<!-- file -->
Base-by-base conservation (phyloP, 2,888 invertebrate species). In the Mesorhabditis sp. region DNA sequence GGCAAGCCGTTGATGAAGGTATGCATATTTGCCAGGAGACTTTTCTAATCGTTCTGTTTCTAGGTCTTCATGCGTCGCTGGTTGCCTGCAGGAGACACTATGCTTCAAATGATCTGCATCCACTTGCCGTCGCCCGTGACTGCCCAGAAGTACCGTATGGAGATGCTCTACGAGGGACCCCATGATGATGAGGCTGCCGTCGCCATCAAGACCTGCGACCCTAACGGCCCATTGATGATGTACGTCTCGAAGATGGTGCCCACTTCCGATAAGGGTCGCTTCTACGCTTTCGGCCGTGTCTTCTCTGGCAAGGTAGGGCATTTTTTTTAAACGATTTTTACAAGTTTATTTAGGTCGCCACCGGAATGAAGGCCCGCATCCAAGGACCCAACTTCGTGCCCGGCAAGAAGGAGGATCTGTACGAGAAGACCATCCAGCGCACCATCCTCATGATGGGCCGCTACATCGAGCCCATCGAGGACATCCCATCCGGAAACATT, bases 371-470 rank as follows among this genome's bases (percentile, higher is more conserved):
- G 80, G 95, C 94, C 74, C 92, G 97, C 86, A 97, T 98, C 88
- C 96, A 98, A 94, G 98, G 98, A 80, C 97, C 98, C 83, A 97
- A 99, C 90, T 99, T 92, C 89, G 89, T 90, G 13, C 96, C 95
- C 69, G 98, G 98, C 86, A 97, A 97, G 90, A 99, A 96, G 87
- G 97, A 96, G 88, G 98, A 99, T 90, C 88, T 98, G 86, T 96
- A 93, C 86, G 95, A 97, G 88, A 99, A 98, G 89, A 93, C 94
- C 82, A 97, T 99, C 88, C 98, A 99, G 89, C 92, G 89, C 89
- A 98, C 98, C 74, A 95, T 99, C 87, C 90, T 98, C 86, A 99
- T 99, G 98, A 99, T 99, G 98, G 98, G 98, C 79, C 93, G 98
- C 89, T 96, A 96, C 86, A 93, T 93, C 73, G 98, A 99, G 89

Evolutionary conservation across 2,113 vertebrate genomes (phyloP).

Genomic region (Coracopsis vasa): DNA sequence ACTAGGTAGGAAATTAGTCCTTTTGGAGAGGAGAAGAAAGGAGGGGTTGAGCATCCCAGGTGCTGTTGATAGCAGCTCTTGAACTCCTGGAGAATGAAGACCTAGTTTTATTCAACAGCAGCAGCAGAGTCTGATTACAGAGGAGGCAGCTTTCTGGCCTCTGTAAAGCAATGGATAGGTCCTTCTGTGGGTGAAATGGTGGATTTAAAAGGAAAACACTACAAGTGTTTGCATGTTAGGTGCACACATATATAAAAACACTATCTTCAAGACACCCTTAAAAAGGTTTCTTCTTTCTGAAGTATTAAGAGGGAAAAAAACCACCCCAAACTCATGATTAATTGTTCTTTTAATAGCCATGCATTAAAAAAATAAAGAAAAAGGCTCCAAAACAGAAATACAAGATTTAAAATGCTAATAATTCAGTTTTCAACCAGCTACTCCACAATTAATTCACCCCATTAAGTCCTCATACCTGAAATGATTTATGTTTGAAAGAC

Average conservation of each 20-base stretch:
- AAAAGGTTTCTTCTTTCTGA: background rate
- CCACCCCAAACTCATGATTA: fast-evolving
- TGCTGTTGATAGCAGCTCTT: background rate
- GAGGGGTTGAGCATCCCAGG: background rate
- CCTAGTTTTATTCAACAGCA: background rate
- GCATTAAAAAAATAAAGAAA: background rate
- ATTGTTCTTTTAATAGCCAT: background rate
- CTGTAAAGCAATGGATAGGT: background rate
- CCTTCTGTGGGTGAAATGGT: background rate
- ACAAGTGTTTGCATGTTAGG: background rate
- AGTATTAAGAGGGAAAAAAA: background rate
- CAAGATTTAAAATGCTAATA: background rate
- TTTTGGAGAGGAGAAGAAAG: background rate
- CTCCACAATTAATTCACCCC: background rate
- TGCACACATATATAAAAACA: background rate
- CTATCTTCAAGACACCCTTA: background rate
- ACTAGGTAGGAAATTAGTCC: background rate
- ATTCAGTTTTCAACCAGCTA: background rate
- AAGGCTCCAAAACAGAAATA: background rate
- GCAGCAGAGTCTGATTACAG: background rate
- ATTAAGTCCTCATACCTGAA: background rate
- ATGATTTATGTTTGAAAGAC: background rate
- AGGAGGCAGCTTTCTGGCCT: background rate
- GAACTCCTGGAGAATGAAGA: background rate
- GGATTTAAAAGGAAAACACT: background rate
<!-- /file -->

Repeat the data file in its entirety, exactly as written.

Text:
Base-by-base conservation (phyloP, 2,888 invertebrate species). In the Mesorhabditis sp. region DNA sequence GGCAAGCCGTTGATGAAGGTATGCATATTTGCCAGGAGACTTTTCTAATCGTTCTGTTTCTAGGTCTTCATGCGTCGCTGGTTGCCTGCAGGAGACACTATGCTTCAAATGATCTGCATCCACTTGCCGTCGCCCGTGACTGCCCAGAAGTACCGTATGGAGATGCTCTACGAGGGACCCCATGATGATGAGGCTGCCGTCGCCATCAAGACCTGCGACCCTAACGGCCCATTGATGATGTACGTCTCGAAGATGGTGCCCACTTCCGATAAGGGTCGCTTCTACGCTTTCGGCCGTGTCTTCTCTGGCAAGGTAGGGCATTTTTTTTAAACGATTTTTACAAGTTTATTTAGGTCGCCACCGGAATGAAGGCCCGCATCCAAGGACCCAACTTCGTGCCCGGCAAGAAGGAGGATCTGTACGAGAAGACCATCCAGCGCACCATCCTCATGATGGGCCGCTACATCGAGCCCATCGAGGACATCCCATCCGGAAACATT, bases 371-470 rank as follows among this genome's bases (percentile, higher is more conserved):
- G 80, G 95, C 94, C 74, C 92, G 97, C 86, A 97, T 98, C 88
- C 96, A 98, A 94, G 98, G 98, A 80, C 97, C 98, C 83, A 97
- A 99, C 90, T 99, T 92, C 89, G 89, T 90, G 13, C 96, C 95
- C 69, G 98, G 98, C 86, A 97, A 97, G 90, A 99, A 96, G 87
- G 97, A 96, G 88, G 98, A 99, T 90, C 88, T 98, G 86, T 96
- A 93, C 86, G 95, A 97, G 88, A 99, A 98, G 89, A 93, C 94
- C 82, A 97, T 99, C 88, C 98, A 99, G 89, C 92, G 89, C 89
- A 98, C 98, C 74, A 95, T 99, C 87, C 90, T 98, C 86, A 99
- T 99, G 98, A 99, T 99, G 98, G 98, G 98, C 79, C 93, G 98
- C 89, T 96, A 96, C 86, A 93, T 93, C 73, G 98, A 99, G 89

Evolutionary conservation across 2,113 vertebrate genomes (phyloP).

Genomic region (Coracopsis vasa): DNA sequence ACTAGGTAGGAAATTAGTCCTTTTGGAGAGGAGAAGAAAGGAGGGGTTGAGCATCCCAGGTGCTGTTGATAGCAGCTCTTGAACTCCTGGAGAATGAAGACCTAGTTTTATTCAACAGCAGCAGCAGAGTCTGATTACAGAGGAGGCAGCTTTCTGGCCTCTGTAAAGCAATGGATAGGTCCTTCTGTGGGTGAAATGGTGGATTTAAAAGGAAAACACTACAAGTGTTTGCATGTTAGGTGCACACATATATAAAAACACTATCTTCAAGACACCCTTAAAAAGGTTTCTTCTTTCTGAAGTATTAAGAGGGAAAAAAACCACCCCAAACTCATGATTAATTGTTCTTTTAATAGCCATGCATTAAAAAAATAAAGAAAAAGGCTCCAAAACAGAAATACAAGATTTAAAATGCTAATAATTCAGTTTTCAACCAGCTACTCCACAATTAATTCACCCCATTAAGTCCTCATACCTGAAATGATTTATGTTTGAAAGAC

Average conservation of each 20-base stretch:
- AAAAGGTTTCTTCTTTCTGA: background rate
- CCACCCCAAACTCATGATTA: fast-evolving
- TGCTGTTGATAGCAGCTCTT: background rate
- GAGGGGTTGAGCATCCCAGG: background rate
- CCTAGTTTTATTCAACAGCA: background rate
- GCATTAAAAAAATAAAGAAA: background rate
- ATTGTTCTTTTAATAGCCAT: background rate
- CTGTAAAGCAATGGATAGGT: background rate
- CCTTCTGTGGGTGAAATGGT: background rate
- ACAAGTGTTTGCATGTTAGG: background rate
- AGTATTAAGAGGGAAAAAAA: background rate
- CAAGATTTAAAATGCTAATA: background rate
- TTTTGGAGAGGAGAAGAAAG: background rate
- CTCCACAATTAATTCACCCC: background rate
- TGCACACATATATAAAAACA: background rate
- CTATCTTCAAGACACCCTTA: background rate
- ACTAGGTAGGAAATTAGTCC: background rate
- ATTCAGTTTTCAACCAGCTA: background rate
- AAGGCTCCAAAACAGAAATA: background rate
- GCAGCAGAGTCTGATTACAG: background rate
- ATTAAGTCCTCATACCTGAA: background rate
- ATGATTTATGTTTGAAAGAC: background rate
- AGGAGGCAGCTTTCTGGCCT: background rate
- GAACTCCTGGAGAATGAAGA: background rate
- GGATTTAAAAGGAAAACACT: background rate